It’s 9am on a Monday morning and you’ve set aside a couple of hours in your hectic daily schedule; time that you’re going to spend writing your latest blog post, or crafting informational articles. But, out of the corner of your eye, you see that CV you’ve been promising to peruse. Or, you notice that there’s a light flashing on the printer that could do with investigating.
You look back at the clock only to realise that it’s 10am and a meeting looms in just over an hour.
You leave the printer maintenance for another time, and put the CV back on the top of your Inbox and prepare to work. Dwindling time means that you have to trim your 30 minute brainstorming to a meagre 10 minute session, and you open up your browser ready to start looking. On the BBC home page, you notice a piece about how Man Utd’s demise is picking up pace, and you figure five minutes of reading really won’t make that much difference.
As 10:30am approaches, panic begins to set in. You’re an hour and a half into your two hour session and you’ve done nothing constructive whatsoever. Hastily, you conduct a cursory keyword search and open the first page on the list.
20 minutes later, you’ve devoured five excellent but completely irrelevant news stories and how to guides, and have only 10 minutes left. You give up and swear that you’ll sit down tonight and put together something genuinely useful.
We’ve all had these kinds of situations, and we understand exactly how frustrating they can be. Finding an inspirational source of content is an incredibly difficult step, but it is one that will whip up a creative flourish.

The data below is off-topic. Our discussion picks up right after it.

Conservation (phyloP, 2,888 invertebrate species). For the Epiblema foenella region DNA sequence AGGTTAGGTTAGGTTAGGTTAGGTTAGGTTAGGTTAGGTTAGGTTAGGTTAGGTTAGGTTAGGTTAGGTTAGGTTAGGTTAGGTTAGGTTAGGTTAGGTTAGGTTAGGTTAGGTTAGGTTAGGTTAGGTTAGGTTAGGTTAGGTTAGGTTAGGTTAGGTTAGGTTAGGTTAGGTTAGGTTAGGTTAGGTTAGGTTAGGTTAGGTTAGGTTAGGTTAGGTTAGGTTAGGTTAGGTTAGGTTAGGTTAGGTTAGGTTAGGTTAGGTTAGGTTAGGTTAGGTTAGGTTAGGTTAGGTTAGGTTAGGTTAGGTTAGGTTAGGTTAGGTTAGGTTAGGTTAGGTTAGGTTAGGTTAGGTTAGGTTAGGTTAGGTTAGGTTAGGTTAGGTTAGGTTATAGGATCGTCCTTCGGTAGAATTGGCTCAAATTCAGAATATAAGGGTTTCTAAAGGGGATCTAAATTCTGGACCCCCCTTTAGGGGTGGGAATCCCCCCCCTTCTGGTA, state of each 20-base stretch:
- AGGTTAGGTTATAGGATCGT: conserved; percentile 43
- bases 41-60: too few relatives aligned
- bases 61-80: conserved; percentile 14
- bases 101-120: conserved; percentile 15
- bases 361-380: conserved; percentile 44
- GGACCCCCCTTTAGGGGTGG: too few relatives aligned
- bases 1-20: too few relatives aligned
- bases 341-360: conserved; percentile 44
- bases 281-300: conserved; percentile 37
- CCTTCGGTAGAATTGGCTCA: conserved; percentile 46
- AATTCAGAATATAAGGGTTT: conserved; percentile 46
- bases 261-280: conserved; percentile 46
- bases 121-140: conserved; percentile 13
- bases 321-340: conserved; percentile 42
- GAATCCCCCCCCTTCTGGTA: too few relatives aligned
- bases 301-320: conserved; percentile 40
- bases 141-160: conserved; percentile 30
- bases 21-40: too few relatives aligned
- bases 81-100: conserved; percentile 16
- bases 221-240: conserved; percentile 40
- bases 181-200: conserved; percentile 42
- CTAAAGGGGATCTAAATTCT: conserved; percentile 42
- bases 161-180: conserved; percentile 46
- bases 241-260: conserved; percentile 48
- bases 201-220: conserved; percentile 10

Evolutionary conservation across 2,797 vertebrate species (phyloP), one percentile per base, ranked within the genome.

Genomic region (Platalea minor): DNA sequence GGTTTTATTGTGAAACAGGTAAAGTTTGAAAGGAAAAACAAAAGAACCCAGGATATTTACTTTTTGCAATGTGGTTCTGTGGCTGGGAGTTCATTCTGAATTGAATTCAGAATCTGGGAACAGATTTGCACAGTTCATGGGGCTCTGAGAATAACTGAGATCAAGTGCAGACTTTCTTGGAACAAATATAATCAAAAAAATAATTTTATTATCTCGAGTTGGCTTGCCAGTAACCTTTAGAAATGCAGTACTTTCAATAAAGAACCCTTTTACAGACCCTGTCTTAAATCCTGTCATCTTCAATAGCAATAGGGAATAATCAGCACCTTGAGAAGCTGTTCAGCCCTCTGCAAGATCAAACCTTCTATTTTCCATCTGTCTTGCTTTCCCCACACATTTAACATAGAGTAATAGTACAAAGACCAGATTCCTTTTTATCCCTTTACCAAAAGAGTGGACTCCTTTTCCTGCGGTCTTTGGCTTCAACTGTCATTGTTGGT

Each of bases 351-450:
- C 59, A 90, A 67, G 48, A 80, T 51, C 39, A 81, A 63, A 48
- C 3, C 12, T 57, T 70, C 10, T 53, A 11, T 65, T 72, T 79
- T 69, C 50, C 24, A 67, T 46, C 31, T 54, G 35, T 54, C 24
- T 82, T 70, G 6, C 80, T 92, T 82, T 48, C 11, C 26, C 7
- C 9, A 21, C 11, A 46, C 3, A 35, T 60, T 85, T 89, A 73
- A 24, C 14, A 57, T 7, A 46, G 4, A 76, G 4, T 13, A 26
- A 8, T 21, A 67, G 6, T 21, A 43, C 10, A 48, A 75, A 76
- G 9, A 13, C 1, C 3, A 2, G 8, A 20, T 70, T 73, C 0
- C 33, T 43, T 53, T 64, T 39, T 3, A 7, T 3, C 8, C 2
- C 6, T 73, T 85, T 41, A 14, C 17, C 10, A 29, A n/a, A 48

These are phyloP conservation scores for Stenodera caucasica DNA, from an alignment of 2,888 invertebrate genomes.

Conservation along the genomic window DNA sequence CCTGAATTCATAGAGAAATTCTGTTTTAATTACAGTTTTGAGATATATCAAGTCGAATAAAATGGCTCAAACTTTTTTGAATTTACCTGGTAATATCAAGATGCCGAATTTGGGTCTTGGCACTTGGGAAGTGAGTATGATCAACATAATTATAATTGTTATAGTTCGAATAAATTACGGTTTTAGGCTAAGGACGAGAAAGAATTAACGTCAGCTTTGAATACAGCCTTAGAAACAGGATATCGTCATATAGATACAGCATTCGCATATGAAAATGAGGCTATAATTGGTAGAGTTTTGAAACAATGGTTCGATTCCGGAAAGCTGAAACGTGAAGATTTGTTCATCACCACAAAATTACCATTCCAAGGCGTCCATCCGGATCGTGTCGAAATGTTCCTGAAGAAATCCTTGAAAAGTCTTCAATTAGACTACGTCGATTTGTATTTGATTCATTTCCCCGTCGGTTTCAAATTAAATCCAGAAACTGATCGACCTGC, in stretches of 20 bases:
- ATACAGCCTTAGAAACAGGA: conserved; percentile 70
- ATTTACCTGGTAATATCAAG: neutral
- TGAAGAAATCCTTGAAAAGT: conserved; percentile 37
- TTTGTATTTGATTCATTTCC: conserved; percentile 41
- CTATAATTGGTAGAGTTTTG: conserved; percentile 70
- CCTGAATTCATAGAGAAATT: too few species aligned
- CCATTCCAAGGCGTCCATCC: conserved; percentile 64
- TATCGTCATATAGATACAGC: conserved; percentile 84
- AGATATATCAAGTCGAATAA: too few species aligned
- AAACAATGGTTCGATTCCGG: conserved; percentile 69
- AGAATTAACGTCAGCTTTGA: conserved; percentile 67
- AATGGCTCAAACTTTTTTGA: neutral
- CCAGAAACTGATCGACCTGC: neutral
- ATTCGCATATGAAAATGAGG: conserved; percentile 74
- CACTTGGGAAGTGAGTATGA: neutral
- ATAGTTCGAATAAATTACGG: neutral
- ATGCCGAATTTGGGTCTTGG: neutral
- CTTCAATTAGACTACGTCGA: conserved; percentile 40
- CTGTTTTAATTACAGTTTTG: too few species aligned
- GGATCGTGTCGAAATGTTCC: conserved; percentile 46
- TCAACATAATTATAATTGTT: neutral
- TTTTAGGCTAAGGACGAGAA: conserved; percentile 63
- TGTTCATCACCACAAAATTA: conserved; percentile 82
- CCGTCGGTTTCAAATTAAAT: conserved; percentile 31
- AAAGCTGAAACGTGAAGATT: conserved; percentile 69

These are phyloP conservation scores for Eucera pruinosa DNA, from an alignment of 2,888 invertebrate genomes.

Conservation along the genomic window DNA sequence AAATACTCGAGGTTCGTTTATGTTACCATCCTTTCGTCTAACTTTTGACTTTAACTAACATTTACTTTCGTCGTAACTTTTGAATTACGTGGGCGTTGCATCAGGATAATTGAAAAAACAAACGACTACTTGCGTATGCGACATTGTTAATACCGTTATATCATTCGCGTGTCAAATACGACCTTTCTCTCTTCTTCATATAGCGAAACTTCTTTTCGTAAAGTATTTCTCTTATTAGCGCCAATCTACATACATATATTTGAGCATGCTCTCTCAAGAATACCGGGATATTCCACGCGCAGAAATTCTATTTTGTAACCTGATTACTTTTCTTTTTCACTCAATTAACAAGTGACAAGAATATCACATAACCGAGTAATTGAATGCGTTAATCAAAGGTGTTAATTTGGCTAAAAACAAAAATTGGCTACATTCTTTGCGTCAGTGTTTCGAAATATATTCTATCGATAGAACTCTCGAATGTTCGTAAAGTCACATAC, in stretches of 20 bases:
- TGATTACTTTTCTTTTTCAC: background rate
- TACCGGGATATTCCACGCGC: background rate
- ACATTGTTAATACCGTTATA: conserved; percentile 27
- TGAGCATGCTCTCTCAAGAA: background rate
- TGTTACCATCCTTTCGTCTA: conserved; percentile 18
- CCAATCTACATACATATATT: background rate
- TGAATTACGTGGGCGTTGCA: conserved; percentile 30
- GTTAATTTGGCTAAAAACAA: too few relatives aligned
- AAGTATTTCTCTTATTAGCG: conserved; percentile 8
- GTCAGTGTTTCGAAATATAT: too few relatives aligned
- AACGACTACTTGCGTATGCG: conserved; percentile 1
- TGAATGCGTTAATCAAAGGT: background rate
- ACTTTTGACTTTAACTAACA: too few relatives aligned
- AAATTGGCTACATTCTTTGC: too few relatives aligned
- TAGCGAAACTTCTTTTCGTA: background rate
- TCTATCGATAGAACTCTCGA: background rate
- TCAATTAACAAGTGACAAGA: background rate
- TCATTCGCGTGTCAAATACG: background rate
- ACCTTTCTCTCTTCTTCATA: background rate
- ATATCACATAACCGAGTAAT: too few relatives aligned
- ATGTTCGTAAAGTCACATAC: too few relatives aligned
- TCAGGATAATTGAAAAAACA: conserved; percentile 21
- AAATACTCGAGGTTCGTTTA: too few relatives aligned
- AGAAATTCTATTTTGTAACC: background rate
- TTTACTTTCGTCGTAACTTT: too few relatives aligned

Depending on the type of content you’re looking to write, consider using one or more of the following sites to help:
1 – Google News
We regularly write news stories, and on a massive variety of topics, and Google News is where a lot of our ideas come from. Unless you have some viable, breaking news story of your own, then you are probably going to end up putting your own slant on a story that has already broken.
As well as Google News, you can also set up a Google Alert so that you receive an email informing you when any new content is published that meets your keyword criteria.
Happily, most of the content that is published on Google News is of a high quality, although a lot of content seems to slip through the net because it isn’t all news related.
2 – Yahoo Answers
An exceptional content source whether you’re looking to compose an FAQ or a beneficial blog post on topics that are relevant to your visitors. However, you do need to cut through the swathes of frankly idiotic rubbish in order to get to the good stuff.
Use the search function, determine the questions asked most frequently, and create a post that gives in-depth answers to the questions. You will know that at least somebody is looking, or has looked, for the information that you are providing.
3 – Twitter Feeds